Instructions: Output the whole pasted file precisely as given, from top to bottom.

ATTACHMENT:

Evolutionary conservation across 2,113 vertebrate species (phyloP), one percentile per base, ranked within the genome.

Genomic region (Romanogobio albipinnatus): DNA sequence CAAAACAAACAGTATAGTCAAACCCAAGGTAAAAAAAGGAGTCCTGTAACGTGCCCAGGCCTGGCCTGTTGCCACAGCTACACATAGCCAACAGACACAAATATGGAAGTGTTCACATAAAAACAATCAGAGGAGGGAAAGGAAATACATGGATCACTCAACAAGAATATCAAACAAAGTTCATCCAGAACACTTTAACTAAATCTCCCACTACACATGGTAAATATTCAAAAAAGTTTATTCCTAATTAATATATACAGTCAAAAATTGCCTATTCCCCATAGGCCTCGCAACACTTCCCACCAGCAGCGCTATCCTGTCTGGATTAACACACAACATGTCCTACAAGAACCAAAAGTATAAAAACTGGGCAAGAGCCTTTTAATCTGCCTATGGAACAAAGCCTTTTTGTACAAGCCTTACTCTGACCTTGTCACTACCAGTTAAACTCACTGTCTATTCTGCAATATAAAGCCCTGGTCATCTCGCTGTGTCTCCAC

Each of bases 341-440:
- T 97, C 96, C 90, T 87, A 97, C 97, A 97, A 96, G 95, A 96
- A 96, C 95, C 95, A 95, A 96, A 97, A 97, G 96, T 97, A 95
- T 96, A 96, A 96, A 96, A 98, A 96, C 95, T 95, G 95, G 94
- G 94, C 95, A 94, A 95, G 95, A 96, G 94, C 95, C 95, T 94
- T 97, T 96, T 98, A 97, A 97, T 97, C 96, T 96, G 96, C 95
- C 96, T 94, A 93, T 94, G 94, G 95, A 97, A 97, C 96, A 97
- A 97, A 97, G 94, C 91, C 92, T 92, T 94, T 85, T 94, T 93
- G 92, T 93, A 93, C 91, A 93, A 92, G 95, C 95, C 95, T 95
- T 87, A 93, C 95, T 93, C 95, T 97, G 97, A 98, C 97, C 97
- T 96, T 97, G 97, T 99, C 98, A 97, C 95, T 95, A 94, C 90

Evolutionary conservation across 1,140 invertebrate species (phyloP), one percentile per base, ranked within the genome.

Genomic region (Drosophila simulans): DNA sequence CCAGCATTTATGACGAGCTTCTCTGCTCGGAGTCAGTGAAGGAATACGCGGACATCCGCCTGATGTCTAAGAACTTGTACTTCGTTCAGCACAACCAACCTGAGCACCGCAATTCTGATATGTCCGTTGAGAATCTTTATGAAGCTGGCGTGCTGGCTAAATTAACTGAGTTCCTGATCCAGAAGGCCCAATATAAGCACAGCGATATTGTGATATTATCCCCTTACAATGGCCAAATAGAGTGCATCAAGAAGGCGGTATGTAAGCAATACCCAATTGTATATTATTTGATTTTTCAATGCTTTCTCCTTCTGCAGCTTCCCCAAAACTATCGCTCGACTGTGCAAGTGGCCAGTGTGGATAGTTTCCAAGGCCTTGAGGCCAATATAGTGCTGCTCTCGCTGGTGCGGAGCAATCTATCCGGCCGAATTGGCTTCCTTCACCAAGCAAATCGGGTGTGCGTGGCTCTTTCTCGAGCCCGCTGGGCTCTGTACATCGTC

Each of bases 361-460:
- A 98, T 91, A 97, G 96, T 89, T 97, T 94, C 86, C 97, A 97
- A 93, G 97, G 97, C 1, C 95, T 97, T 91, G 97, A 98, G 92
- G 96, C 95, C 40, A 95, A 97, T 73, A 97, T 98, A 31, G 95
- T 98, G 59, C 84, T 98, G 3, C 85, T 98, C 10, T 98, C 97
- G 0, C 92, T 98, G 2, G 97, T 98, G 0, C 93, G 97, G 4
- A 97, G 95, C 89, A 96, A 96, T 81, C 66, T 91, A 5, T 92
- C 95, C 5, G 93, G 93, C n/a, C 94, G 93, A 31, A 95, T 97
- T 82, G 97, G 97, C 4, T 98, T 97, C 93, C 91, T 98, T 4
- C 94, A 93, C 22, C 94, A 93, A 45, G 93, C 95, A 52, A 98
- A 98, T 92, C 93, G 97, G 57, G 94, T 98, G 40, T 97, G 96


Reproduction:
Evolutionary conservation across 2,113 vertebrate species (phyloP), one percentile per base, ranked within the genome.

Genomic region (Romanogobio albipinnatus): DNA sequence CAAAACAAACAGTATAGTCAAACCCAAGGTAAAAAAAGGAGTCCTGTAACGTGCCCAGGCCTGGCCTGTTGCCACAGCTACACATAGCCAACAGACACAAATATGGAAGTGTTCACATAAAAACAATCAGAGGAGGGAAAGGAAATACATGGATCACTCAACAAGAATATCAAACAAAGTTCATCCAGAACACTTTAACTAAATCTCCCACTACACATGGTAAATATTCAAAAAAGTTTATTCCTAATTAATATATACAGTCAAAAATTGCCTATTCCCCATAGGCCTCGCAACACTTCCCACCAGCAGCGCTATCCTGTCTGGATTAACACACAACATGTCCTACAAGAACCAAAAGTATAAAAACTGGGCAAGAGCCTTTTAATCTGCCTATGGAACAAAGCCTTTTTGTACAAGCCTTACTCTGACCTTGTCACTACCAGTTAAACTCACTGTCTATTCTGCAATATAAAGCCCTGGTCATCTCGCTGTGTCTCCAC

Each of bases 341-440:
- T 97, C 96, C 90, T 87, A 97, C 97, A 97, A 96, G 95, A 96
- A 96, C 95, C 95, A 95, A 96, A 97, A 97, G 96, T 97, A 95
- T 96, A 96, A 96, A 96, A 98, A 96, C 95, T 95, G 95, G 94
- G 94, C 95, A 94, A 95, G 95, A 96, G 94, C 95, C 95, T 94
- T 97, T 96, T 98, A 97, A 97, T 97, C 96, T 96, G 96, C 95
- C 96, T 94, A 93, T 94, G 94, G 95, A 97, A 97, C 96, A 97
- A 97, A 97, G 94, C 91, C 92, T 92, T 94, T 85, T 94, T 93
- G 92, T 93, A 93, C 91, A 93, A 92, G 95, C 95, C 95, T 95
- T 87, A 93, C 95, T 93, C 95, T 97, G 97, A 98, C 97, C 97
- T 96, T 97, G 97, T 99, C 98, A 97, C 95, T 95, A 94, C 90

Evolutionary conservation across 1,140 invertebrate species (phyloP), one percentile per base, ranked within the genome.

Genomic region (Drosophila simulans): DNA sequence CCAGCATTTATGACGAGCTTCTCTGCTCGGAGTCAGTGAAGGAATACGCGGACATCCGCCTGATGTCTAAGAACTTGTACTTCGTTCAGCACAACCAACCTGAGCACCGCAATTCTGATATGTCCGTTGAGAATCTTTATGAAGCTGGCGTGCTGGCTAAATTAACTGAGTTCCTGATCCAGAAGGCCCAATATAAGCACAGCGATATTGTGATATTATCCCCTTACAATGGCCAAATAGAGTGCATCAAGAAGGCGGTATGTAAGCAATACCCAATTGTATATTATTTGATTTTTCAATGCTTTCTCCTTCTGCAGCTTCCCCAAAACTATCGCTCGACTGTGCAAGTGGCCAGTGTGGATAGTTTCCAAGGCCTTGAGGCCAATATAGTGCTGCTCTCGCTGGTGCGGAGCAATCTATCCGGCCGAATTGGCTTCCTTCACCAAGCAAATCGGGTGTGCGTGGCTCTTTCTCGAGCCCGCTGGGCTCTGTACATCGTC

Each of bases 361-460:
- A 98, T 91, A 97, G 96, T 89, T 97, T 94, C 86, C 97, A 97
- A 93, G 97, G 97, C 1, C 95, T 97, T 91, G 97, A 98, G 92
- G 96, C 95, C 40, A 95, A 97, T 73, A 97, T 98, A 31, G 95
- T 98, G 59, C 84, T 98, G 3, C 85, T 98, C 10, T 98, C 97
- G 0, C 92, T 98, G 2, G 97, T 98, G 0, C 93, G 97, G 4
- A 97, G 95, C 89, A 96, A 96, T 81, C 66, T 91, A 5, T 92
- C 95, C 5, G 93, G 93, C n/a, C 94, G 93, A 31, A 95, T 97
- T 82, G 97, G 97, C 4, T 98, T 97, C 93, C 91, T 98, T 4
- C 94, A 93, C 22, C 94, A 93, A 45, G 93, C 95, A 52, A 98
- A 98, T 92, C 93, G 97, G 57, G 94, T 98, G 40, T 97, G 96